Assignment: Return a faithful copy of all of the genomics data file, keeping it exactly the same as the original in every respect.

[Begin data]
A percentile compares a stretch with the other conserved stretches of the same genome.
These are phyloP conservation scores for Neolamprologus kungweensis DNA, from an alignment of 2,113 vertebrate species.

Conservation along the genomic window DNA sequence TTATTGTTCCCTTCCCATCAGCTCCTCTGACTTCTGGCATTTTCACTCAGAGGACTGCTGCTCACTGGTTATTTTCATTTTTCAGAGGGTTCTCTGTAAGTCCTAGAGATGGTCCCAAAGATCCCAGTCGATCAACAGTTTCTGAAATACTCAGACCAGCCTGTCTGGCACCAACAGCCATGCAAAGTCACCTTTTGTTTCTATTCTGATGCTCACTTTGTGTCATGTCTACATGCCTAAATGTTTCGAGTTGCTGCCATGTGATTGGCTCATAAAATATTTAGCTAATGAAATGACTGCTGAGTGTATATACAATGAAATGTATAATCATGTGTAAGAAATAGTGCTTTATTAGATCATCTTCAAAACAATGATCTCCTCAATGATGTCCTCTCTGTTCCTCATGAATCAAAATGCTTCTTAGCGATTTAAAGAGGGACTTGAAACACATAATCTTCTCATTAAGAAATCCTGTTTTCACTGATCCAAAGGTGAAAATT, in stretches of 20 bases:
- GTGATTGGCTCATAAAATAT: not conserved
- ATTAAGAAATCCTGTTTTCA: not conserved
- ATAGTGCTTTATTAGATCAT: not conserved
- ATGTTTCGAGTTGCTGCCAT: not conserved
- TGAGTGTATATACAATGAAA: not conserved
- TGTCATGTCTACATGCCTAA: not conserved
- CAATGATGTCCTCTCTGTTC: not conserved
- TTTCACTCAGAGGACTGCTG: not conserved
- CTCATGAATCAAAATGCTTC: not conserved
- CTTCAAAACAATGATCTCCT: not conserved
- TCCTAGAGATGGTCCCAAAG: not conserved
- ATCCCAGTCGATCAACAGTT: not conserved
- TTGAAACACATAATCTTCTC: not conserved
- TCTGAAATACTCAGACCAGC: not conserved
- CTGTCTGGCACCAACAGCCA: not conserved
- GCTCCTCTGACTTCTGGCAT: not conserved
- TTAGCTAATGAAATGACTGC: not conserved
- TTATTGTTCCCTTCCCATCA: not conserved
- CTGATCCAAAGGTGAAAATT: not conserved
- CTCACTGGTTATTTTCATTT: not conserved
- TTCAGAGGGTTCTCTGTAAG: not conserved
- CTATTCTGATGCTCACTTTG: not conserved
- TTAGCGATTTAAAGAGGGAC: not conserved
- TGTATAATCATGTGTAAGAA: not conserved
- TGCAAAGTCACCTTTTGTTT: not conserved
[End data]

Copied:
A percentile compares a stretch with the other conserved stretches of the same genome.
These are phyloP conservation scores for Neolamprologus kungweensis DNA, from an alignment of 2,113 vertebrate species.

Conservation along the genomic window DNA sequence TTATTGTTCCCTTCCCATCAGCTCCTCTGACTTCTGGCATTTTCACTCAGAGGACTGCTGCTCACTGGTTATTTTCATTTTTCAGAGGGTTCTCTGTAAGTCCTAGAGATGGTCCCAAAGATCCCAGTCGATCAACAGTTTCTGAAATACTCAGACCAGCCTGTCTGGCACCAACAGCCATGCAAAGTCACCTTTTGTTTCTATTCTGATGCTCACTTTGTGTCATGTCTACATGCCTAAATGTTTCGAGTTGCTGCCATGTGATTGGCTCATAAAATATTTAGCTAATGAAATGACTGCTGAGTGTATATACAATGAAATGTATAATCATGTGTAAGAAATAGTGCTTTATTAGATCATCTTCAAAACAATGATCTCCTCAATGATGTCCTCTCTGTTCCTCATGAATCAAAATGCTTCTTAGCGATTTAAAGAGGGACTTGAAACACATAATCTTCTCATTAAGAAATCCTGTTTTCACTGATCCAAAGGTGAAAATT, in stretches of 20 bases:
- GTGATTGGCTCATAAAATAT: not conserved
- ATTAAGAAATCCTGTTTTCA: not conserved
- ATAGTGCTTTATTAGATCAT: not conserved
- ATGTTTCGAGTTGCTGCCAT: not conserved
- TGAGTGTATATACAATGAAA: not conserved
- TGTCATGTCTACATGCCTAA: not conserved
- CAATGATGTCCTCTCTGTTC: not conserved
- TTTCACTCAGAGGACTGCTG: not conserved
- CTCATGAATCAAAATGCTTC: not conserved
- CTTCAAAACAATGATCTCCT: not conserved
- TCCTAGAGATGGTCCCAAAG: not conserved
- ATCCCAGTCGATCAACAGTT: not conserved
- TTGAAACACATAATCTTCTC: not conserved
- TCTGAAATACTCAGACCAGC: not conserved
- CTGTCTGGCACCAACAGCCA: not conserved
- GCTCCTCTGACTTCTGGCAT: not conserved
- TTAGCTAATGAAATGACTGC: not conserved
- TTATTGTTCCCTTCCCATCA: not conserved
- CTGATCCAAAGGTGAAAATT: not conserved
- CTCACTGGTTATTTTCATTT: not conserved
- TTCAGAGGGTTCTCTGTAAG: not conserved
- CTATTCTGATGCTCACTTTG: not conserved
- TTAGCGATTTAAAGAGGGAC: not conserved
- TGTATAATCATGTGTAAGAA: not conserved
- TGCAAAGTCACCTTTTGTTT: not conserved